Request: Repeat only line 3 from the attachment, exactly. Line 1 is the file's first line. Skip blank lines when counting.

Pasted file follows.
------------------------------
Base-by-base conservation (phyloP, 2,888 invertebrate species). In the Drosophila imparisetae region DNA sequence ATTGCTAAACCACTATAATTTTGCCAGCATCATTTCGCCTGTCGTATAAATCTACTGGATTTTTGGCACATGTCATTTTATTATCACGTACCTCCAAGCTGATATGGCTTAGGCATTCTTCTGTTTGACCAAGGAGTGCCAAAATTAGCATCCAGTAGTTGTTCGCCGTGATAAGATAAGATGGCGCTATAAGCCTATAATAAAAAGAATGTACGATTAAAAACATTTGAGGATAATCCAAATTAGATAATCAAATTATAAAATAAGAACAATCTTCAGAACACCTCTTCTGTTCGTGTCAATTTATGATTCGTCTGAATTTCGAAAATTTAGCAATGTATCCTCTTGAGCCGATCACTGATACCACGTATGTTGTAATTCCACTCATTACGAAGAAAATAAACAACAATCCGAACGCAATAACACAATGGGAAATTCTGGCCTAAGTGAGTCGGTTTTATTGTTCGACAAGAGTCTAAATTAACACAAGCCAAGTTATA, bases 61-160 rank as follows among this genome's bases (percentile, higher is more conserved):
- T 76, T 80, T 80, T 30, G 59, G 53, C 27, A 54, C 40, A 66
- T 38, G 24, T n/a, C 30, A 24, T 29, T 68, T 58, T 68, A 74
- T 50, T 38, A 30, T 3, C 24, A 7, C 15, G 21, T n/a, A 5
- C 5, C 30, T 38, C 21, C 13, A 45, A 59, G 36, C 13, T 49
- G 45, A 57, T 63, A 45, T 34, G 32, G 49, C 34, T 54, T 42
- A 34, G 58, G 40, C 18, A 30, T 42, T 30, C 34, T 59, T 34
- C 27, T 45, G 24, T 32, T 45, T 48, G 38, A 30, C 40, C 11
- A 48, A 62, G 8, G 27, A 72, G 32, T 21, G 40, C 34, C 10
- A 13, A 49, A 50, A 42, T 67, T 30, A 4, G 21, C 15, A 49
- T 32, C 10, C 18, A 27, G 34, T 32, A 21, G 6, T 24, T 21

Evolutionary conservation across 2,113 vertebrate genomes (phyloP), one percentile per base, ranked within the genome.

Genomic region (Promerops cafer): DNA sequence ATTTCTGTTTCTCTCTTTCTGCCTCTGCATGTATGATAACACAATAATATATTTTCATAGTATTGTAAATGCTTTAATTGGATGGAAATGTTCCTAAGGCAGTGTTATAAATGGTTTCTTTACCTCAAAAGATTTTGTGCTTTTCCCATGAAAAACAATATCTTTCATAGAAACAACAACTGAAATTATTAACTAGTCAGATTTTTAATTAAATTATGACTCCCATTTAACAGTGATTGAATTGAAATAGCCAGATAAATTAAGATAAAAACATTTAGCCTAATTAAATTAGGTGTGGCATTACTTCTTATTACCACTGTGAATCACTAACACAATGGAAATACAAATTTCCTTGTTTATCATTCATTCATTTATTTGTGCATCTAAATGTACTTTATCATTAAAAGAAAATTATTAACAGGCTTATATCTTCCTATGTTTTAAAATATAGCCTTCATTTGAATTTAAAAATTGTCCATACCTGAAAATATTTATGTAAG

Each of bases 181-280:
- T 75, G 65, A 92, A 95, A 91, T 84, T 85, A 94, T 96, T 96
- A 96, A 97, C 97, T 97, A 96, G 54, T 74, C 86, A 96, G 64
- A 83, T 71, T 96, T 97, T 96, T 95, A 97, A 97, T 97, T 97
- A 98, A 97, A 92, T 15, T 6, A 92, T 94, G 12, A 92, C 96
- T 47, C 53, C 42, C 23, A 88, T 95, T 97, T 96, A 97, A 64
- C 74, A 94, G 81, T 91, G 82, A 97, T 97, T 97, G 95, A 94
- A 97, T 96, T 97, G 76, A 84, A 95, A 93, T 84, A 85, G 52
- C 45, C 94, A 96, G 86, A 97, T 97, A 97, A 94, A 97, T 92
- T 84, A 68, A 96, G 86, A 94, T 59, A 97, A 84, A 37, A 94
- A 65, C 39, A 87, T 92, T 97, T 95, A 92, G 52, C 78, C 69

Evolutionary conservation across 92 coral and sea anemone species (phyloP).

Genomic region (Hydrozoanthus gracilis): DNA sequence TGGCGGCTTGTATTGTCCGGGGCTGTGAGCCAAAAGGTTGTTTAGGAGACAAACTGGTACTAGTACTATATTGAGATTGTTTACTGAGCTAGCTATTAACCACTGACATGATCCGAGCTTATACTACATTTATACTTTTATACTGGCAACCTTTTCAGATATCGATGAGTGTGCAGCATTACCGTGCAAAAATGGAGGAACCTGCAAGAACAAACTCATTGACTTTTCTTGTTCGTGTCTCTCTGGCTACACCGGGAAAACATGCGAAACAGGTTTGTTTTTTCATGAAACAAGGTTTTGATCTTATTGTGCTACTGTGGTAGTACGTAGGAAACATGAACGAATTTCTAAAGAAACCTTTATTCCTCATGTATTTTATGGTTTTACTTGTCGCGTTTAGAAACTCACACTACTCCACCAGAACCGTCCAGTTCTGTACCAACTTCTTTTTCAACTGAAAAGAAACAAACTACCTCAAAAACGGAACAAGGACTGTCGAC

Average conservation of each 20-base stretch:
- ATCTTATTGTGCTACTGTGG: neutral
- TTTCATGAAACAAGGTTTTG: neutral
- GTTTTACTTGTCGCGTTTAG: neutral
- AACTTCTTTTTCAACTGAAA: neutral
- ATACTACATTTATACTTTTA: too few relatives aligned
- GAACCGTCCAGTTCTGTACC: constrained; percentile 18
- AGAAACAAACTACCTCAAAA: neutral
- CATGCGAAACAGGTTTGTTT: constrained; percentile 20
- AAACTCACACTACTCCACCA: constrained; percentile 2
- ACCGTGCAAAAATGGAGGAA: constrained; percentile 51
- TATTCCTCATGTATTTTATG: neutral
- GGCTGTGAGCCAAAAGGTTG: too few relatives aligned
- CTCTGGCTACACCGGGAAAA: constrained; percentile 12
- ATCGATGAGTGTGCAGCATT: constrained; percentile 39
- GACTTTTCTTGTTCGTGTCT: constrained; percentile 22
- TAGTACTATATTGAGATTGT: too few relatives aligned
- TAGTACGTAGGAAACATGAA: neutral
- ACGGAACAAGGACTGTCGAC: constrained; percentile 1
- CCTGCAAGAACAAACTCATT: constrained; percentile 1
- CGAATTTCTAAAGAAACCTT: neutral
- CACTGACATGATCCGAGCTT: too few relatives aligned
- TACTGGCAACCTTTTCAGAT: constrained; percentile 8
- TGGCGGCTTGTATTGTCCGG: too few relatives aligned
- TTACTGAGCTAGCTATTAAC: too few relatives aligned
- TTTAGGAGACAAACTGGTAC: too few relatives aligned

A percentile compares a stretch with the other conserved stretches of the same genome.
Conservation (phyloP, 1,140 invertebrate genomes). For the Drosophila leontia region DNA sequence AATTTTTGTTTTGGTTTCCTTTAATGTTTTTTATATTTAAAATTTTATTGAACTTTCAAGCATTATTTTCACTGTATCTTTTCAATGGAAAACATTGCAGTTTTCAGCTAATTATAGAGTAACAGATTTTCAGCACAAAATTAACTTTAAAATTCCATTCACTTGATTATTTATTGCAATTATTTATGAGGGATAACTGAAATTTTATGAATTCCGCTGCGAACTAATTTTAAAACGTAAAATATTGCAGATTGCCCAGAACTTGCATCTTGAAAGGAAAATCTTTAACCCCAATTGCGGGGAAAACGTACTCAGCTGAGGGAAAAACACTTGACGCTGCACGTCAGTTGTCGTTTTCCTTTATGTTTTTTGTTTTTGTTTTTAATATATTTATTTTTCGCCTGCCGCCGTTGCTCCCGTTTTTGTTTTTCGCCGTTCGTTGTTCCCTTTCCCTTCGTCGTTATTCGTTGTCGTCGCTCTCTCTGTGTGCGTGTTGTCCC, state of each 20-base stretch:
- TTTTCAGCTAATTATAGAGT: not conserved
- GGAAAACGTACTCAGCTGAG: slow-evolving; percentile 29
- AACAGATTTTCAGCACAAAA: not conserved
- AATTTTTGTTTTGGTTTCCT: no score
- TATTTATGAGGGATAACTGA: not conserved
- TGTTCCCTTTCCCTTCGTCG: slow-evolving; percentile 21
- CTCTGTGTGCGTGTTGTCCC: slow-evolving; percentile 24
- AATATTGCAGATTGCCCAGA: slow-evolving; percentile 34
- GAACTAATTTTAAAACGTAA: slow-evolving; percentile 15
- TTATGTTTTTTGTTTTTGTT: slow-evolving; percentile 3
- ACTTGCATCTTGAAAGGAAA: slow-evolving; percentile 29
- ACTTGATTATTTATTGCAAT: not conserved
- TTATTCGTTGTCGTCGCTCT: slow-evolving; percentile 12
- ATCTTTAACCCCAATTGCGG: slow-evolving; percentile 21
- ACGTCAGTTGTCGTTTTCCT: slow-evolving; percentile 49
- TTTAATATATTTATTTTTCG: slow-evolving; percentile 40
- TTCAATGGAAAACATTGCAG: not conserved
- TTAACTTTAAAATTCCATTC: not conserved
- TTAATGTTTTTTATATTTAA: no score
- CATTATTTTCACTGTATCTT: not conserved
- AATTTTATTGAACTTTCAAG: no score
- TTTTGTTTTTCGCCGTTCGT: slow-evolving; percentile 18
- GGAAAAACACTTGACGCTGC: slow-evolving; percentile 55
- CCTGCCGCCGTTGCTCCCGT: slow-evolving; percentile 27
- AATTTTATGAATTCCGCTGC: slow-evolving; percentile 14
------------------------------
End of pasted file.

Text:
- T 38, G 24, T n/a, C 30, A 24, T 29, T 68, T 58, T 68, A 74